"The board and the superintendent want to hold people responsible who messed this up," Galatzan said. "But also, we have to understand that we’re in the middle of dealing with this crisis and we also need to move forward and focus attention on that."

Board member Monica Ratliff agreed that those responsible should be held to account, but she suggested the problem may run deeper.

"My takeaway from this report is that we need to change the culture around here so that when people realize that something is not working, they say something, really loud, and they make sure it doesn’t go forward," she said. "Because there’s absolutely no reason why this project should have gone forward in light of how many problems were apparent during its production."

In expressing skepticism that the district has the ability to fix MiSiS, the consultant group said:  “The current project management structure and staffing models are not adequate for project completion.”

“There is lack of evidence that a data conversion and integrity plan exists,” according to the consultant group.

L.A. Unified has managed student data with multiple systems over the years. An inadequate transfer of student data from old computer systems to the new MiSiS system contributed to the issues that include students assigned to wrong classes and courses they had already taken.

The data system is also producing incorrect student transcripts, causing problems for 12th-graders who need accurate transcripts for college applications, many of them due at the end of November.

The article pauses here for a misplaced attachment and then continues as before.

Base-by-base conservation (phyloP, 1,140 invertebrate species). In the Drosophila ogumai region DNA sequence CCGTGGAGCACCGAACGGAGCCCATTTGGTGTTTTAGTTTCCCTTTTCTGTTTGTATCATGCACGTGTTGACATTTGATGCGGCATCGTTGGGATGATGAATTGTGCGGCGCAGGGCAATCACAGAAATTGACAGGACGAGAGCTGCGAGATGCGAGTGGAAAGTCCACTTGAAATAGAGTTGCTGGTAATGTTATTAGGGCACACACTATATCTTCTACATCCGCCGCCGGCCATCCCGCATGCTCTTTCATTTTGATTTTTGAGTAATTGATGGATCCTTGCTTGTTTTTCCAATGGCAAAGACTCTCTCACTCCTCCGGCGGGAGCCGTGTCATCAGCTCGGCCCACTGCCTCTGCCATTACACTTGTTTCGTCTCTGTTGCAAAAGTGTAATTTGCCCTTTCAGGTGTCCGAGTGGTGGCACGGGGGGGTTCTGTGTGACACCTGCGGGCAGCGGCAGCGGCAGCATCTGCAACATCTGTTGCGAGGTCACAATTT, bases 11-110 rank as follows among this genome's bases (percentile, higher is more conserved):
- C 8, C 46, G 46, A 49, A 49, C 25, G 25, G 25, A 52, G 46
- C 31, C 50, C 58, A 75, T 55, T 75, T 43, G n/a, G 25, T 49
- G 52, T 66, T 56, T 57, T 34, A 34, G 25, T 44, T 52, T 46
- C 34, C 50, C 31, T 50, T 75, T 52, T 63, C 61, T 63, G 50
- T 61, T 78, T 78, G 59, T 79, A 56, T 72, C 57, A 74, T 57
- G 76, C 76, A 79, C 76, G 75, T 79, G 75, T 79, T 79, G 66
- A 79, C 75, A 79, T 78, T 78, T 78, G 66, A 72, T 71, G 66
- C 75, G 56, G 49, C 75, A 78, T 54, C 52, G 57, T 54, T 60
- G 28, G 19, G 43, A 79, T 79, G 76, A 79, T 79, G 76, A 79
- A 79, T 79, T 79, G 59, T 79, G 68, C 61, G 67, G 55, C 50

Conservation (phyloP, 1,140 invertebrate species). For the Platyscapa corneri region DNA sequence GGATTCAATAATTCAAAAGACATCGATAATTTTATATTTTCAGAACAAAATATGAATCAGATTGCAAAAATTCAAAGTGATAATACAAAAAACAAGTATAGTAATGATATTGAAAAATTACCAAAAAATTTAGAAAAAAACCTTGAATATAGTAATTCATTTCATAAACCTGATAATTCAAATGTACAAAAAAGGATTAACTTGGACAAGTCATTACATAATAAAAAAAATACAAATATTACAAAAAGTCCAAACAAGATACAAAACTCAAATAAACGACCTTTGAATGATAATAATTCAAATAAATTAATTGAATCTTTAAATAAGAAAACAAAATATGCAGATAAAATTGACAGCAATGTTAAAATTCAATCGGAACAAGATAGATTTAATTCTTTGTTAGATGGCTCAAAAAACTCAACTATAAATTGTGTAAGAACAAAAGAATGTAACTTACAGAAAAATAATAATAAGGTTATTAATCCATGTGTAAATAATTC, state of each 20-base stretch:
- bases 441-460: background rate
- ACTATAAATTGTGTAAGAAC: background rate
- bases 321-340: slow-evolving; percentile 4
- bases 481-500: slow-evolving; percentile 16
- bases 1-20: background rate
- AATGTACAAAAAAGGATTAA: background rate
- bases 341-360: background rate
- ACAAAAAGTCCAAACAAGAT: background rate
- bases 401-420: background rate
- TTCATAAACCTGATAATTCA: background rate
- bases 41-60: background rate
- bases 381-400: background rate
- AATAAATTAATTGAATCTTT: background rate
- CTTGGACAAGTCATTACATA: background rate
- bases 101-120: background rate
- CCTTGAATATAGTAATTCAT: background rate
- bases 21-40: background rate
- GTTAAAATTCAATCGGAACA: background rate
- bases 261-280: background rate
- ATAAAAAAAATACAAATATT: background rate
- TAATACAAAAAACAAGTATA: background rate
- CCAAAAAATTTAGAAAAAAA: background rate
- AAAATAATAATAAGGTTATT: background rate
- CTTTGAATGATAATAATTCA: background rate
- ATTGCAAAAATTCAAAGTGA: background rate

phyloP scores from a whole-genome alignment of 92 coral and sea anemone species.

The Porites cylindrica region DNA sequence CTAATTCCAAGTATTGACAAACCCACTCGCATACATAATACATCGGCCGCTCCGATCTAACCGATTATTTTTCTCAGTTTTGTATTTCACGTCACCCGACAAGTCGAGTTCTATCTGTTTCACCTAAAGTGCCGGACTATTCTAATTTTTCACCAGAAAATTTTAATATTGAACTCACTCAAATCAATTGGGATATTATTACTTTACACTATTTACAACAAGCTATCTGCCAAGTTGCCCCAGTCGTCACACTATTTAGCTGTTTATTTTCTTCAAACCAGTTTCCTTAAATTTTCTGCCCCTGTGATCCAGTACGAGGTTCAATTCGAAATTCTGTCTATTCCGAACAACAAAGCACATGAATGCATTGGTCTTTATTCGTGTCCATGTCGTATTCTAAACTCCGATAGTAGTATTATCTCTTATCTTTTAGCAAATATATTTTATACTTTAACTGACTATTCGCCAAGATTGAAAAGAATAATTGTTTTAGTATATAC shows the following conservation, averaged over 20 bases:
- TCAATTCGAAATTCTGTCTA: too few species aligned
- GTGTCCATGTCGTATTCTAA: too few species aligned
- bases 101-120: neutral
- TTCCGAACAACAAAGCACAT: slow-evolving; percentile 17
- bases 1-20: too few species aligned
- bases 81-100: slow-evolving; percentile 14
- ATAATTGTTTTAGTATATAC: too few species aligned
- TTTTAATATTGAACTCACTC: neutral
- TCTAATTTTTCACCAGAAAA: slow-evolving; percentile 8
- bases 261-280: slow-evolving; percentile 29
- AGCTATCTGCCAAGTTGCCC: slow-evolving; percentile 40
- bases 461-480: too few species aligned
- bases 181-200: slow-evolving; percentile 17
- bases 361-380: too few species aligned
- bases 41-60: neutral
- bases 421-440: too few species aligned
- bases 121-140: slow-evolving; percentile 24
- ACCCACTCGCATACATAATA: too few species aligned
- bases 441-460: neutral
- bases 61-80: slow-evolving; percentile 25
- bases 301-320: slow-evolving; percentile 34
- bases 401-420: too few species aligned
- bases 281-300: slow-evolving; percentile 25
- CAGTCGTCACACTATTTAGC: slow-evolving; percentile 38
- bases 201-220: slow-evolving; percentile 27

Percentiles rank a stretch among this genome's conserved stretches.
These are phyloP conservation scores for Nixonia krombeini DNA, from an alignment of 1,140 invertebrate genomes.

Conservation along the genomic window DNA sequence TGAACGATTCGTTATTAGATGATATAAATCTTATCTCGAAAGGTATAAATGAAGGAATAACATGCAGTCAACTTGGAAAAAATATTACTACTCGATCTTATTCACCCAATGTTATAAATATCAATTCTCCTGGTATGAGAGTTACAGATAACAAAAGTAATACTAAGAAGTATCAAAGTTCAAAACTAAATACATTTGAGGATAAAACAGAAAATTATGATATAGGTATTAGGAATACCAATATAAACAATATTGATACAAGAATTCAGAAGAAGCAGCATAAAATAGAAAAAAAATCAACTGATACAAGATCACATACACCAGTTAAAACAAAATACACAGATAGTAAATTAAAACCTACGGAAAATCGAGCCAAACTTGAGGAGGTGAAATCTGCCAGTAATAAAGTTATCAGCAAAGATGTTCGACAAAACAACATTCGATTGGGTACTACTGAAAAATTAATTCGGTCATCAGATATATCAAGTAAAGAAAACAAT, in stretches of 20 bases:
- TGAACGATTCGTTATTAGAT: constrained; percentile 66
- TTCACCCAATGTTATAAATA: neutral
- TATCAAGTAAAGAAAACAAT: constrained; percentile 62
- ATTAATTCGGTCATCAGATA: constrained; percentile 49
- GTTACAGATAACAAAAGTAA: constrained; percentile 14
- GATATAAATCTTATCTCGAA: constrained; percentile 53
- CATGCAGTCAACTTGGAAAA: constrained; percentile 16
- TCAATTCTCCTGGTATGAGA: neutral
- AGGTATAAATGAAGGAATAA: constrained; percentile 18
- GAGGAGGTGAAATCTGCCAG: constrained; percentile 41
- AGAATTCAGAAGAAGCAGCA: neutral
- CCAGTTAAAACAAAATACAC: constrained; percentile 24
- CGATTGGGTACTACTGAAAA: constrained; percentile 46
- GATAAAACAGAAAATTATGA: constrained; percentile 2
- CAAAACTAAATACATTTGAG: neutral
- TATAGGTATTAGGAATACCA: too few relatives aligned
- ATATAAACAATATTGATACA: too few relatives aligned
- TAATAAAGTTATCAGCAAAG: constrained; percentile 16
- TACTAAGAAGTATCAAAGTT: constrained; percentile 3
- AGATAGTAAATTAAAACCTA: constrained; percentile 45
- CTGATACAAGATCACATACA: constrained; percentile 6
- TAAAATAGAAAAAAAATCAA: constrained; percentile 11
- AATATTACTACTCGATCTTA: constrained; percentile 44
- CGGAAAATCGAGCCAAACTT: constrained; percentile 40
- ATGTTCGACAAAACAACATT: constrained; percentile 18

“The MiSiS implementation has several occurrences of duplicate students, missing students, scheduling inconsistencies, and coding irregularities,” the report said, and that “could be catastrophic to the future of a student in the form of scholarships, college entrance and grade progression.”

School personnel such as clerks and teachers who would ultimately be responsible for entering data and using the system weren’t consulted in its development, the report said.

“There appeared to be significant lack of input from the community of personnel that would eventually use the applications. Without dedicated stakeholder involvement, the requirements specifications lack clarity and specification for development.”

The report was discussed in a closed-door meeting Thursday between L.A. Unified’s board and Superintendent Cortines. 

The cost of fixing the broken data system has been mounting.

Last month, L.A. Unified’s school board approved $3.6 million for the purchase of 3,340 computers to be sent to schools to use MiSiS. Old desktop computers would not run the data system.

At the same meeting, board members approved $1.1 million to fix scheduling problems caused by the data system at Jefferson High School after a judge said the issues there were particularly serious.

The board also approved spending $15,000 to $25,000 a day to hire retired educators who are checking student transcripts one by one for accuracy.

Schools began reporting problems with the data system in July, and the issues proved widespread. An independent study found that 80 percent of district campuses had problems with MiSiS properly tracking special education data.

The report praised the dedication and time spent by current employees to fix the data system’s problems.

“The status room has been turned into a situation/war room to reflect current schedules, issue resolution and system status. The Help Desk has been augmented with additional resources and tiered to handle traffic."

As of Thursday, the district's website listed over 200 "known issues" with the MiSiS system.

This story has been updated.